Imported goods are considered originating if they are ‘substantially transformed’ in line with the product-specific rules laid out in the TCA. This normally requires further manufacturing or processing activity being carried out on the imported goods, or for them to be used as an ingredient or component in producing another product.

There are three basic rules to determine whether a good has been sufficiently worked or process:

  • the ad-valorem, or ‘value added’ rule: work undertaken in a party (i.e. the UK) must contribute a minimum percentage of the value of a product. Typically, 50 per cent or more has to be added to claim origin;
  • the change of tariff classification rule: work undertaken on a product in a party results in a change in classification. For instance, the commodity code for cotton will be different to that of a finished t-shirt;
  • manufacture from certain products or through specific processes: finished products can qualify if they have undergone specific processes detailed in the agreement.

More information and guidance on these rules as laid down in the TCA can be found here.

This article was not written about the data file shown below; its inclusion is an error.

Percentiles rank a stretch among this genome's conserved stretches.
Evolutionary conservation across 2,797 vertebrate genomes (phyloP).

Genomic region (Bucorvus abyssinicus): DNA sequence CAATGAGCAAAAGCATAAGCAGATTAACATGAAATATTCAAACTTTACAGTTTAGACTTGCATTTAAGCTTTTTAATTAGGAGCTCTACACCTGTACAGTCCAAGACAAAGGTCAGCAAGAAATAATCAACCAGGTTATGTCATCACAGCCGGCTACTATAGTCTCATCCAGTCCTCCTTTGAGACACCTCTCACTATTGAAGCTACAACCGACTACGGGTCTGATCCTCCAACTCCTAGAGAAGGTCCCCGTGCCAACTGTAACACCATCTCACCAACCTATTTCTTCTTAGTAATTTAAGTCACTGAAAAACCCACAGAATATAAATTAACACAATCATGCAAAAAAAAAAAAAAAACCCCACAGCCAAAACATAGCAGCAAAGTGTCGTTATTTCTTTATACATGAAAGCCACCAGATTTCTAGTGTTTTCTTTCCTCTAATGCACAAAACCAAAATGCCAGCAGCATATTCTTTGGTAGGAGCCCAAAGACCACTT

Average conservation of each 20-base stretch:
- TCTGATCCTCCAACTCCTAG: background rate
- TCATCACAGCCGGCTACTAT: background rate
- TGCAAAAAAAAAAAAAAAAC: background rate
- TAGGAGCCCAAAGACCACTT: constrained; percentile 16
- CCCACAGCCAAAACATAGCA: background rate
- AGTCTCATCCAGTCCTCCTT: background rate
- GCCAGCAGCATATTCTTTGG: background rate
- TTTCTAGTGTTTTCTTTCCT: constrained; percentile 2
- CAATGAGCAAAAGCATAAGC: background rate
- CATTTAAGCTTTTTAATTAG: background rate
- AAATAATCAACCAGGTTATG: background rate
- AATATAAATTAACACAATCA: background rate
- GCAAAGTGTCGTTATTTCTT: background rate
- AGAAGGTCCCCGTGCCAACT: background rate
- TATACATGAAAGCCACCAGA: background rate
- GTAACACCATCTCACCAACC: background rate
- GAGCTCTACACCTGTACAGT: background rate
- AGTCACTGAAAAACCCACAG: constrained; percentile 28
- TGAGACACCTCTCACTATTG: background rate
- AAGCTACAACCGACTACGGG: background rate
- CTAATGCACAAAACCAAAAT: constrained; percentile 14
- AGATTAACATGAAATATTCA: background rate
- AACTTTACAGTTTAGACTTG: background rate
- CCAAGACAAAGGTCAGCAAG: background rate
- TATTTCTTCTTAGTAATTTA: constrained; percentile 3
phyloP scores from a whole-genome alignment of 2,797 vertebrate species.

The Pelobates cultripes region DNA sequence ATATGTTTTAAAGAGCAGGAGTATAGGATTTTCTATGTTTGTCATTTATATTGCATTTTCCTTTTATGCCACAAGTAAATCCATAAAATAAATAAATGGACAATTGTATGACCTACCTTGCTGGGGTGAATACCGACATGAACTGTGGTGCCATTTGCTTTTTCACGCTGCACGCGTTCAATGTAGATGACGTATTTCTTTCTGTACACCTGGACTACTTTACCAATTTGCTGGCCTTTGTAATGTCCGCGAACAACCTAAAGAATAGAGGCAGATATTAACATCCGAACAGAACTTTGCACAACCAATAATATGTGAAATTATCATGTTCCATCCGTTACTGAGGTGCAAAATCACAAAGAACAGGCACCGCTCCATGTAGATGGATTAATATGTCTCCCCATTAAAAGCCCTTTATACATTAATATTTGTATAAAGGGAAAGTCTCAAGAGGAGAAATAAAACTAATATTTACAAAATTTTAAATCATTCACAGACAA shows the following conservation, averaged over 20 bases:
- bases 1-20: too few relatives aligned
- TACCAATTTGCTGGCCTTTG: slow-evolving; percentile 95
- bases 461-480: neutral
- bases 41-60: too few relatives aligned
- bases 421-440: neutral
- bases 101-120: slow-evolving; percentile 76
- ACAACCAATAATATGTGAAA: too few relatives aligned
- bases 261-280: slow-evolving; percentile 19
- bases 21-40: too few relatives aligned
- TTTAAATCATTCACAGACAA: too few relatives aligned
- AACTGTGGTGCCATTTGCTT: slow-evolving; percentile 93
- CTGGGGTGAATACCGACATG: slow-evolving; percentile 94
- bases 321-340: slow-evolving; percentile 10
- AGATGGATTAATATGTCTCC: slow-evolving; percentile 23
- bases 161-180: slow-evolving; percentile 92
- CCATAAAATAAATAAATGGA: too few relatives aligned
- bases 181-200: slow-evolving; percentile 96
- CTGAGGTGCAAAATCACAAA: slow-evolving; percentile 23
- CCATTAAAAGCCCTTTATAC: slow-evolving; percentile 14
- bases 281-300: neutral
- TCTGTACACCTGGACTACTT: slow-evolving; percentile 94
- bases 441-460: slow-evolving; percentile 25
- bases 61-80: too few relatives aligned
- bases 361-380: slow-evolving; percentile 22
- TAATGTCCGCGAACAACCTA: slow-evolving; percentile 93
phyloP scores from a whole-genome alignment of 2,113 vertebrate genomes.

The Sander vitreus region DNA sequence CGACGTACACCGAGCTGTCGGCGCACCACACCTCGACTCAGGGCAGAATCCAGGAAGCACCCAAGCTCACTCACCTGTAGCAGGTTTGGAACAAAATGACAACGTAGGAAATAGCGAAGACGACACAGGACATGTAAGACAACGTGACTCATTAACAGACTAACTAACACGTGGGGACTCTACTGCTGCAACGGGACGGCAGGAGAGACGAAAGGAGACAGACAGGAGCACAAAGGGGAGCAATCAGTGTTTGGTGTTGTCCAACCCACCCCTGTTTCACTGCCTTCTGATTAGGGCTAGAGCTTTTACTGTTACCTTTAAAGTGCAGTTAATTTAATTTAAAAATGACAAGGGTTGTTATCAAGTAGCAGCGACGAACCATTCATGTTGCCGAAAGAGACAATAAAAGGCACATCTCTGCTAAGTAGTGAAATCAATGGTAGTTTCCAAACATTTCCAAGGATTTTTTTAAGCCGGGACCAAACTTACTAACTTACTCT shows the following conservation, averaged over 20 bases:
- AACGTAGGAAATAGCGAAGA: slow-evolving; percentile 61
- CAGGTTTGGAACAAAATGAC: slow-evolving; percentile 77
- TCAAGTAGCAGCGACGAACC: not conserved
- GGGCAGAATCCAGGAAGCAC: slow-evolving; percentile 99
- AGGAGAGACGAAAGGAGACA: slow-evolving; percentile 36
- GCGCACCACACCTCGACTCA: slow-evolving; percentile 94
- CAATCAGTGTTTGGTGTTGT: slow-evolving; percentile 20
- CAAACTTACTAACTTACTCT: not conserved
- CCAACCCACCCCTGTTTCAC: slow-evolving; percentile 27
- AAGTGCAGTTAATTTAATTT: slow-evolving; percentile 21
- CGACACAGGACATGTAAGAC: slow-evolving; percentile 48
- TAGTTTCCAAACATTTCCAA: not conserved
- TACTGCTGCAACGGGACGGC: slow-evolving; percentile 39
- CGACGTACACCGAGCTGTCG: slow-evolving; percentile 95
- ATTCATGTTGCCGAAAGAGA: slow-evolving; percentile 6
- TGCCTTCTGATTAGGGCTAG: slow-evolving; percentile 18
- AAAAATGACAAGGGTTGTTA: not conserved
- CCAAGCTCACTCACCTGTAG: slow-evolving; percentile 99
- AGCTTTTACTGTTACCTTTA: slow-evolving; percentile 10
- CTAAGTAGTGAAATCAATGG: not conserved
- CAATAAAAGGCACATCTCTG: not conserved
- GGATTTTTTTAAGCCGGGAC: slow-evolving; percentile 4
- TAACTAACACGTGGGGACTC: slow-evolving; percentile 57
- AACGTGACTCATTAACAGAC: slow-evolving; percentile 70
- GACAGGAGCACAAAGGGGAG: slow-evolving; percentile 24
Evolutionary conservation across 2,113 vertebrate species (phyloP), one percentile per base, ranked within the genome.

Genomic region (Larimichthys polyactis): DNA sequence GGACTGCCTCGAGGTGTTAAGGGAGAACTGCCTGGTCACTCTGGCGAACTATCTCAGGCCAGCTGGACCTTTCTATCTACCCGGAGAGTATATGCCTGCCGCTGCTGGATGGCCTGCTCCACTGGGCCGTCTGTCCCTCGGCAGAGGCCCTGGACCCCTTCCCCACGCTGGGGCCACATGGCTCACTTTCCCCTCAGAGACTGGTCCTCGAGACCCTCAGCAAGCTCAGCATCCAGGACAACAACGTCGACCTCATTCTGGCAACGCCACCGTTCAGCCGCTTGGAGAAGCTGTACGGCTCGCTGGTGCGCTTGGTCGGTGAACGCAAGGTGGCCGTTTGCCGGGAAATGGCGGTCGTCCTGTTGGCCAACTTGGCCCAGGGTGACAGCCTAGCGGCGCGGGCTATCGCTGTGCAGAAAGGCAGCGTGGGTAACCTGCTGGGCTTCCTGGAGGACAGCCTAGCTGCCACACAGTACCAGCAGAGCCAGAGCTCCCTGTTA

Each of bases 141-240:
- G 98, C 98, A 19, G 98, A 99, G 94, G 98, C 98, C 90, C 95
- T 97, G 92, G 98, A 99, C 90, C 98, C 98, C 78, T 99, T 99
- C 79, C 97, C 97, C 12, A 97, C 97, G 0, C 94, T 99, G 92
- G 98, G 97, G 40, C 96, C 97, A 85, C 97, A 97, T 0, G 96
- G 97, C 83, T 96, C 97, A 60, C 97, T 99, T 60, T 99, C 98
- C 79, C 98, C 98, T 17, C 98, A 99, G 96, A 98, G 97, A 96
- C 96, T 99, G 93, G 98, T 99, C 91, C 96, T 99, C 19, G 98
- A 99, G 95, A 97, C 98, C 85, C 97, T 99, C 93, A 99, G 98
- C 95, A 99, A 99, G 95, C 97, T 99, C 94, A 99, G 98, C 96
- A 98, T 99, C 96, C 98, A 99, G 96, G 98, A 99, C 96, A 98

What is cumulation?

The TCA allows for full bilateral cumulation of origin. Cumulation of origin allows for products from qualifying parties to be considered as ‘originating’ in another.

In the case of the TCA, this means that materials originating in the EU, as well as processing activity carried out in the EU on non-originating products, may be considered as originating in the UK and vice versa. More information on this can be found here.

In the case of the ad-valorem rule detailed above, this can mean that EU originating material may count towards the overall added value when calculating whether a product meets the origin threshold.

What is the tariff classification code?

A tariff code is a product-specific code as documented in the Harmonised System (HS) maintained by the World Customs Organisation (WCO) and exists for most products.

These codes can range from six to ten digits long with longer codes identifying more specific products. A full searchable list of these codes can be on the Trade Tarif tool on gov.uk here.

What is a suppliers’ declaration?

A suppliers’ declaration is where your UK supplier provides you with information needed to prove the origin of your goods for preferential rates of duty between the UK and other countries.